• The Council of Acorn combine this with Not-So-Omniscient Council of Bickering. While they mean well, more often than not they prevent the Freedom Fighters from actually saving the day, such as initially refusing to let them stop Scourge and the Suppression Squad from invading Mobius in favor on focusing their efforts on Eggman, trying Sally for treason when she and the others do so anyway, letting Ixis Naugus become king while dismissing Sonic's warnings and annoyance, and voting to exile Nicole from New Mobotropolis because it was "what the people wanted"; it eventually got to the point where Rotor got sick of it and left in outrage.
    • Hamlin Pig is one of the most blatant examples, mostly out of spite toward the Freedom Fighters for having made him a member of the rarely-used backup unit. He uses his position to attempt to make it hard for the Freedom Fighters to act, and is the only one to vote to punish Sally for leading an urgent mission against orders not to (though, granted, he likely wouldn't have been the only one if Sally hadn't threatened to become an Obstructive Bureaucrat herself).
  • Ultimate X-Men: Wraith felt that Ross was one because he wanted to shut down Weapon X. So, of course, he tried to kill him.

    Fan Works 
  • Androgyninja's A Dose of Venom: Sakura runs into this when she discovers that somebody is falsely reporting that she's already claimed her accolated equipment before she can actually procure it. Her complaints about this are repeatedly dismissed, forcing her to make due with her diminishing stock of what she already has on hand.
  • Evangelion 303: The group of politicians tasked with overseeing the Evangelion project is always complaining about funding, the march of the program... and some of them would love an excuse for shutting it down. To be fair, their concerns are not without merit:
    "Ernie, could you stop being a politician for one fucking minute? We don't have time for this kind of back and forth wishy-washy spend-then-cancel bureaucracy!"
    "You've been using that bullshit for over a year now! You think you're not a politician? We were put here to do the bidding of those who elected us! Why are you guys so obsessed with spending money we don't have?"
  • HERZ: Every so often HERZ -the organization the main cast works for- has to deal with UN Inspectors and Auditors overseeing them, examining their accounts and records and poking their noses where they do not belong.
  • Kyoshi Rising; the magistrate's assistant Kyoshi meets early in her journey, who ignoring Kyoshi's attempts to help the town with a giant spirit monster even after she reveals she's the Avatar. The dockmaster in Taizhou has the temperament of an Obstructive Bureaucrat, but is more of a Beleaguered Bureaucrat.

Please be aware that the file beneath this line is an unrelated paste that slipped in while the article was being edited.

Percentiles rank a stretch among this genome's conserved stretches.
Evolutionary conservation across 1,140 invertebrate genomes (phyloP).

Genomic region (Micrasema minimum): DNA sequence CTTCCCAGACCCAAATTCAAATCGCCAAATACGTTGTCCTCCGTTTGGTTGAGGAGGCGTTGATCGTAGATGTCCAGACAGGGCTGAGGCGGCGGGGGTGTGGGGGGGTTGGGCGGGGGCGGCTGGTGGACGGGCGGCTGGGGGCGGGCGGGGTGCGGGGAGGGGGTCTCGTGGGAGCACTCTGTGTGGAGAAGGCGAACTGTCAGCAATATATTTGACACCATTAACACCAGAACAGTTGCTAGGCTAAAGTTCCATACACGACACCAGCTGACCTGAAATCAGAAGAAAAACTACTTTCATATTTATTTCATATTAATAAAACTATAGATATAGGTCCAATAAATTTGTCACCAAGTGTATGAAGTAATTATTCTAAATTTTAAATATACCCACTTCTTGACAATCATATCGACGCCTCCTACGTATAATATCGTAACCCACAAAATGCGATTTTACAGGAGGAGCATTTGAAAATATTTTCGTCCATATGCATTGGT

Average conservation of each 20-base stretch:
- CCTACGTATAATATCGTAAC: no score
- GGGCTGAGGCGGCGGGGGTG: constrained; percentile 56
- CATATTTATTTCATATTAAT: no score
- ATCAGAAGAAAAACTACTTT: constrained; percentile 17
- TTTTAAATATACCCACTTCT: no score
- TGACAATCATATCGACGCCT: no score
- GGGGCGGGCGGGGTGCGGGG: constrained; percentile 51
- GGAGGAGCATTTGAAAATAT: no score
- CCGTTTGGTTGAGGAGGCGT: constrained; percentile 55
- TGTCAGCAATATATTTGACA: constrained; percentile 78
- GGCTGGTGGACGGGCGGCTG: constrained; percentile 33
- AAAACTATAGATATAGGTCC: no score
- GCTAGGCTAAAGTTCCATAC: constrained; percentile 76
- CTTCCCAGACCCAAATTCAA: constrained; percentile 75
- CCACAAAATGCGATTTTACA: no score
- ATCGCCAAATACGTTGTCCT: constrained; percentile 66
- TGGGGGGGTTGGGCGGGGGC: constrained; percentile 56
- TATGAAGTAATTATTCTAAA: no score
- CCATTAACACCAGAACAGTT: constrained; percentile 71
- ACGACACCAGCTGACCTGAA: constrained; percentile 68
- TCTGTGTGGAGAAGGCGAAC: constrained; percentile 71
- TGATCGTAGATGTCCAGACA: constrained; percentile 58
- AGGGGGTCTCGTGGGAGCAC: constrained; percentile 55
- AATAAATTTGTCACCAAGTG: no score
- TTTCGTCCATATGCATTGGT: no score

• In Mega Man Reawakened, General Yancey imposes a strict time limit on Project Gamma's completion, and he threatens to have the whole thing scrapped if it isn't done in time.
  • Quicken: When Emma is looking for her sister, she goes to her college. Unfortunately a RA refused to let her see Anne or tell her if her sister was even there.
  • There Was Once an Avenger From Krypton: The World Security Council's response to Vilgax's invasion of Arcadia Oaks is to have the National Guard quarantine the area and force the Avengers to handle it themselves. When Coulson points out that this is the exact opposite of their reaction to the Battle of New York (where they wanted to sideline the Avengers and rely on conventional forces), Hill notes that it's probably retaliation to the team and Fury's habit of defying their authority.

    Films — Live-Action 
  • The titular group from The Adjustment Bureau, though not in the usual sense. Their job is to essentially railroad people into doing whatever destiny demands, and to hell with whatever people themselves want or what has to be "adjusted" to do it. However it should be noted that, despite all this and being the antagonists of the film, they're not evil or even all that unreasonable.
  • The Alien franchise.
    • Alien. Ellen Ripley quotes "24 hours for decontamination" regulations rather than allow Kane to enter the Nostromo for treatment. Of course, she turns out to be right, but by making her appear unsympathetic the movie conceals her eventual role as the hero.
    • A more straight-up application of the trope is the board of inquiry in Aliens. Again this is used to mislead the audience, as the only member who expresses sympathy towards Ripley is Carter Burke, hiding his role as the villain.
    • Mr. Andrews in Alien³. When Ripley tells him about the Alien he won't help her and confines her to sickbay, because he finds her story very implausible and he has a much simpler explanation for the recent deaths.
  • Dirty Harry had one per film. Not as evident in the first film, where he is mostly just chewed out for his methods, Lt. Briggs in Magnum Force is the Big Bad, Captain McKay in The Enforcer is portrayed as completely incompetent (leading to an ending where he gives in to the terrorists' demands if they release the mayor after Harry has dealt with them) and in later films, they want him to outright retire.